Germany beats Norway in EV sales as new figures reveal fuel-type shift
03 May 2018
3 May 2018
The European diesel market has dropped significantly in the first three months of the year, as petrol and alternatively fuelled vehicles continue to take advantage of the change in ownership mentality.
According to figures released by the European Automobile Manufacturers Association (ACEA), in the first quarter of 2018, 37.9% of all new passenger cars in the EU ran on diesel. Petrol cars accounted for 55.5% of the market, making it the most sold fuel type. Alternatively-powered vehicles accounted for 6.5% of EU car sales in Q1 2018, with electrically″chargeable vehicles making up 1.7% of all cars sold.
The diesel market dropped by 17% compared to the same period in 2017, with 1,574,333 units sold across the continent. This was offset by petrol sales, which rose 14.6%. EU demand for alternatively-powered vehicles grew by 26.9%. Registrations of battery electric (34.3%) and plug-in hybrid electric cars (60.2%) accounted for the strongest growth.
In total, 69,898 electrically-chargeable vehicles (ECV) were registered from January to March 2018 (+47.0%). At the same time, 139,556 hybrid electric vehicles (HEV) were sold in the EU, 25.7% more than in the first quarter of 2017.
Germany switching on
Compared to a year ago, Germany saw the strongest increase in AFV registrations, up 73.4%. This means the country overtook Norway to record the highest registrations of electrically charged vehicles.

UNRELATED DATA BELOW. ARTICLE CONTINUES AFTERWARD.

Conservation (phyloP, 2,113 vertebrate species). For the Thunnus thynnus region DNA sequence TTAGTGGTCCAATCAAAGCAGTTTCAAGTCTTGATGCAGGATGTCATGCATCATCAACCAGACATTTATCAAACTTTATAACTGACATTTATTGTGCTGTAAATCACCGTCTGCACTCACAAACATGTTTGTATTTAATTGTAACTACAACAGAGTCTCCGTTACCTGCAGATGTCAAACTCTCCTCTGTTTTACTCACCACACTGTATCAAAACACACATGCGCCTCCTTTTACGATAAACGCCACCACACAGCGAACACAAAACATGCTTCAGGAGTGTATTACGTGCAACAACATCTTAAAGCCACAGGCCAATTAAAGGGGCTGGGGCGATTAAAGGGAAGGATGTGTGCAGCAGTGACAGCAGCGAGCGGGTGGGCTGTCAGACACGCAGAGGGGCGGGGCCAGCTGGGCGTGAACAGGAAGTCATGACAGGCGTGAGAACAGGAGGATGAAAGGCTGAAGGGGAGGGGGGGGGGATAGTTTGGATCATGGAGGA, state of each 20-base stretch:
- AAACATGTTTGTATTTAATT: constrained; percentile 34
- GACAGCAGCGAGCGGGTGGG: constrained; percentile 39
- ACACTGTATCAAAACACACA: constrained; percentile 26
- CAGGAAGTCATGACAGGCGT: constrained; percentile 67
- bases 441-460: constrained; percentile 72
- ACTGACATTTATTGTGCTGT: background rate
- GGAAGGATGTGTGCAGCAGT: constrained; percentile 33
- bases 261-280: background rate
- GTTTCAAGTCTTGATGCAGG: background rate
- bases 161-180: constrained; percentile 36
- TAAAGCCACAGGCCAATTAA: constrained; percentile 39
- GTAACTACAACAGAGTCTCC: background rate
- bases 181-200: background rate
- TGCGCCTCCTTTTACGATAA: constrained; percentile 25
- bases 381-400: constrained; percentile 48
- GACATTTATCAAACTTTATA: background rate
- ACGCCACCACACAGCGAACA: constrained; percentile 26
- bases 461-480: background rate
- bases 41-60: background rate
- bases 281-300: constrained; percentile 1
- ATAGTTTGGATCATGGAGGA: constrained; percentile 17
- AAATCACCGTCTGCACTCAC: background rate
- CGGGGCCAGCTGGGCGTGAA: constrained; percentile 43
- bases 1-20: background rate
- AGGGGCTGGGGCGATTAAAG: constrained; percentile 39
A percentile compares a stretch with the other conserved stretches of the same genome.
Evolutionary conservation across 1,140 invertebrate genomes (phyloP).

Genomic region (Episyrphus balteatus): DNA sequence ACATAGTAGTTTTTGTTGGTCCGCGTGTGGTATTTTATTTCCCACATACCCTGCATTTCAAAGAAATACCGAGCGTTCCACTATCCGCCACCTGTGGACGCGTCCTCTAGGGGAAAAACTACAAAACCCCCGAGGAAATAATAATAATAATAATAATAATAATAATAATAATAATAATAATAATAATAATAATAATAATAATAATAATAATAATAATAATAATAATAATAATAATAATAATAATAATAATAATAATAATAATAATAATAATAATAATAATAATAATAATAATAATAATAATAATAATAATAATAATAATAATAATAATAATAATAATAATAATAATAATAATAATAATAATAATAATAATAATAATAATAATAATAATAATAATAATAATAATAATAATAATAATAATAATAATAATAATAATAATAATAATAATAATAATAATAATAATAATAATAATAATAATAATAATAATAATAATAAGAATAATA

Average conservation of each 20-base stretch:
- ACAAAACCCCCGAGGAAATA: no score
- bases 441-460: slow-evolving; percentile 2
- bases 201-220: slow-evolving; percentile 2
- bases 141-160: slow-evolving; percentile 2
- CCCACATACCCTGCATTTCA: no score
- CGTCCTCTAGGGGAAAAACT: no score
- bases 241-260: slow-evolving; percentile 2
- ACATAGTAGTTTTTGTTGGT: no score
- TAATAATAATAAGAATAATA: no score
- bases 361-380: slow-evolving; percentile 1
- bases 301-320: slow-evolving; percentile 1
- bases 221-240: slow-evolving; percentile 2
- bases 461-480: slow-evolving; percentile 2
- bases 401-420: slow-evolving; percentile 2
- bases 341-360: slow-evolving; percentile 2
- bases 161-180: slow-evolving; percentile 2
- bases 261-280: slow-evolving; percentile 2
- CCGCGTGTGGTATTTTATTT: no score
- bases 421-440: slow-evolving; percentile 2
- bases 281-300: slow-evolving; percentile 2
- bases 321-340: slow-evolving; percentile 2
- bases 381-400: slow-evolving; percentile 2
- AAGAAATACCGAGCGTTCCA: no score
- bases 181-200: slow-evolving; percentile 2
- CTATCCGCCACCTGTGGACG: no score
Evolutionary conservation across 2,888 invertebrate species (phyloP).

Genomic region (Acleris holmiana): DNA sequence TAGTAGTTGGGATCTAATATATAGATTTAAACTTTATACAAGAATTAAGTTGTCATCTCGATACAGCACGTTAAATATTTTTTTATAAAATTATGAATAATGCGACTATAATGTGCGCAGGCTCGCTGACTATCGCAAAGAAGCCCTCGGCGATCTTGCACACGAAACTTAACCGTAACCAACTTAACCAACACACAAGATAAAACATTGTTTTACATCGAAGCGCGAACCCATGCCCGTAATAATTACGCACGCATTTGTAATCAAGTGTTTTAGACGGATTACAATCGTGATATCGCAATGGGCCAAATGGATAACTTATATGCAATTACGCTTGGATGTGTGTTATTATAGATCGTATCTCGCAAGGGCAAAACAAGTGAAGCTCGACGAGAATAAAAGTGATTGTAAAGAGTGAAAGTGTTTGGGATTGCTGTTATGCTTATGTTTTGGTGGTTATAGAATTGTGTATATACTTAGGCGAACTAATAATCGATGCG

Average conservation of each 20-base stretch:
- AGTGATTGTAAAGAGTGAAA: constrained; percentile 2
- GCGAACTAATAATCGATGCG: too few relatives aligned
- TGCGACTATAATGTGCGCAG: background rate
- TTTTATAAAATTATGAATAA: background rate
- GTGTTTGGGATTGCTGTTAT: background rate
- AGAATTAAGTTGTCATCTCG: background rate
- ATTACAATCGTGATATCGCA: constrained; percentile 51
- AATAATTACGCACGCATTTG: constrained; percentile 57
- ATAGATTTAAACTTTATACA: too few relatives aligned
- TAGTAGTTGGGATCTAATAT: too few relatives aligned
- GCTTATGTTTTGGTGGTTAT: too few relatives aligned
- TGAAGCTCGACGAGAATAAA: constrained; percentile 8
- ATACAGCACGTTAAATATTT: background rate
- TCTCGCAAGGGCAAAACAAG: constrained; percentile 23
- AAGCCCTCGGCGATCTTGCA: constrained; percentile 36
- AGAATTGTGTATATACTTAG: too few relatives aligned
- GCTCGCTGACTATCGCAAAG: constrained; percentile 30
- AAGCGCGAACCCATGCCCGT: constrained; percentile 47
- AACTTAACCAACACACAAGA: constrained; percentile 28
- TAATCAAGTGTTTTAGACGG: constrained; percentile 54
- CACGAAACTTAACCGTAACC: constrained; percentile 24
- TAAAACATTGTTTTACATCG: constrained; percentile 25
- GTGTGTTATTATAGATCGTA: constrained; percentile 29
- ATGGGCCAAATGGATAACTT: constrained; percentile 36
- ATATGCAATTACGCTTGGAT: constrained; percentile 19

Norway has been a market leader in EVs and Plug-in Hybrids (PHEVs) for some time, managing sales with incentives to cover the higher costs of the technology. The country has been looking to introduce new taxes and remove some of these incentives. However such plans have been dropped following a drop in EV sales.
Meanwhile, the diesel market in Germany is undergoing a shift, thanks to the need for recalls and impending bans on vehicles entering certain cities. This means drivers looking to trade in their cars are moving away from the technology, either into petrol or electrically-powered vehicles. Germany registered 17,574 electric and plug-in hybrid vehicles during the first three months of 2018, compared to Norway’s 16,182 sales.
Other big European markets also registered EV and PHEV growth, with Spain surging 53.4%, followed by France with 15.3%. The UK also saw an increase, sales were up 9.8% year-on-year, while Italy posted a moderate 9% rise.
With manufacturers increasing the development rate of electric vehicles in order to combat falling diesel sales, and a rise in CO2 levels from vehicles across Europe, sales in this market are expected to rise further in the coming months and years. The figures also highlight how badly diesel is being affected by legislation and demonisation. However, a potential resurgence in the technology could be due, with German automotive supplier Bosch developing a new way to reduce nitrogen oxide (NOx) particles, which are the cause of some air pollution worries.